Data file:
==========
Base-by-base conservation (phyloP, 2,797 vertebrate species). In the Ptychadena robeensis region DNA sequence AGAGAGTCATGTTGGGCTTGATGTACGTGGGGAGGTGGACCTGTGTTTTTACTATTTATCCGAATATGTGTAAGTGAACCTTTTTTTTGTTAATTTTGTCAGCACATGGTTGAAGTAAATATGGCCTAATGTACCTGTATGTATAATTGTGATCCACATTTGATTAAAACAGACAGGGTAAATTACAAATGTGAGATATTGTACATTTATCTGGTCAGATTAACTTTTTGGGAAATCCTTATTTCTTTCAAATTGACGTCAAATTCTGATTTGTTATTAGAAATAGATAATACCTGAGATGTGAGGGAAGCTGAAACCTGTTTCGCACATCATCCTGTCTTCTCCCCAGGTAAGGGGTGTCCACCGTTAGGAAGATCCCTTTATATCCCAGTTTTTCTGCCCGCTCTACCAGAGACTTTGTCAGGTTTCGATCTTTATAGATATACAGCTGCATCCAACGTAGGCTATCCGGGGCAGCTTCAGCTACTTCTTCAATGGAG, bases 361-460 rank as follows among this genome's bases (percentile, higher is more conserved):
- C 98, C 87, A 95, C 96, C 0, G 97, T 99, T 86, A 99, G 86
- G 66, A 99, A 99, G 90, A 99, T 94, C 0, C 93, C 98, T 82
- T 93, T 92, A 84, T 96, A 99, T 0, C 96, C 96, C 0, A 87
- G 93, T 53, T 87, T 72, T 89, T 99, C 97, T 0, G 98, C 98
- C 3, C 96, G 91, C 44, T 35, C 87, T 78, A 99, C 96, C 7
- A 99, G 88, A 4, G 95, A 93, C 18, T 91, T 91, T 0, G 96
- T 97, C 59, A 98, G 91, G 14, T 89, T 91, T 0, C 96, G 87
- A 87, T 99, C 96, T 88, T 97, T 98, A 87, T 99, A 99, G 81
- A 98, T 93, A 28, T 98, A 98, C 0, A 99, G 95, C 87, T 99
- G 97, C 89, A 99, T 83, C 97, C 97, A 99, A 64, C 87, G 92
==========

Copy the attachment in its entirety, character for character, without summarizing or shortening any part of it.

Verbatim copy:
Base-by-base conservation (phyloP, 2,797 vertebrate species). In the Ptychadena robeensis region DNA sequence AGAGAGTCATGTTGGGCTTGATGTACGTGGGGAGGTGGACCTGTGTTTTTACTATTTATCCGAATATGTGTAAGTGAACCTTTTTTTTGTTAATTTTGTCAGCACATGGTTGAAGTAAATATGGCCTAATGTACCTGTATGTATAATTGTGATCCACATTTGATTAAAACAGACAGGGTAAATTACAAATGTGAGATATTGTACATTTATCTGGTCAGATTAACTTTTTGGGAAATCCTTATTTCTTTCAAATTGACGTCAAATTCTGATTTGTTATTAGAAATAGATAATACCTGAGATGTGAGGGAAGCTGAAACCTGTTTCGCACATCATCCTGTCTTCTCCCCAGGTAAGGGGTGTCCACCGTTAGGAAGATCCCTTTATATCCCAGTTTTTCTGCCCGCTCTACCAGAGACTTTGTCAGGTTTCGATCTTTATAGATATACAGCTGCATCCAACGTAGGCTATCCGGGGCAGCTTCAGCTACTTCTTCAATGGAG, bases 361-460 rank as follows among this genome's bases (percentile, higher is more conserved):
- C 98, C 87, A 95, C 96, C 0, G 97, T 99, T 86, A 99, G 86
- G 66, A 99, A 99, G 90, A 99, T 94, C 0, C 93, C 98, T 82
- T 93, T 92, A 84, T 96, A 99, T 0, C 96, C 96, C 0, A 87
- G 93, T 53, T 87, T 72, T 89, T 99, C 97, T 0, G 98, C 98
- C 3, C 96, G 91, C 44, T 35, C 87, T 78, A 99, C 96, C 7
- A 99, G 88, A 4, G 95, A 93, C 18, T 91, T 91, T 0, G 96
- T 97, C 59, A 98, G 91, G 14, T 89, T 91, T 0, C 96, G 87
- A 87, T 99, C 96, T 88, T 97, T 98, A 87, T 99, A 99, G 81
- A 98, T 93, A 28, T 98, A 98, C 0, A 99, G 95, C 87, T 99
- G 97, C 89, A 99, T 83, C 97, C 97, A 99, A 64, C 87, G 92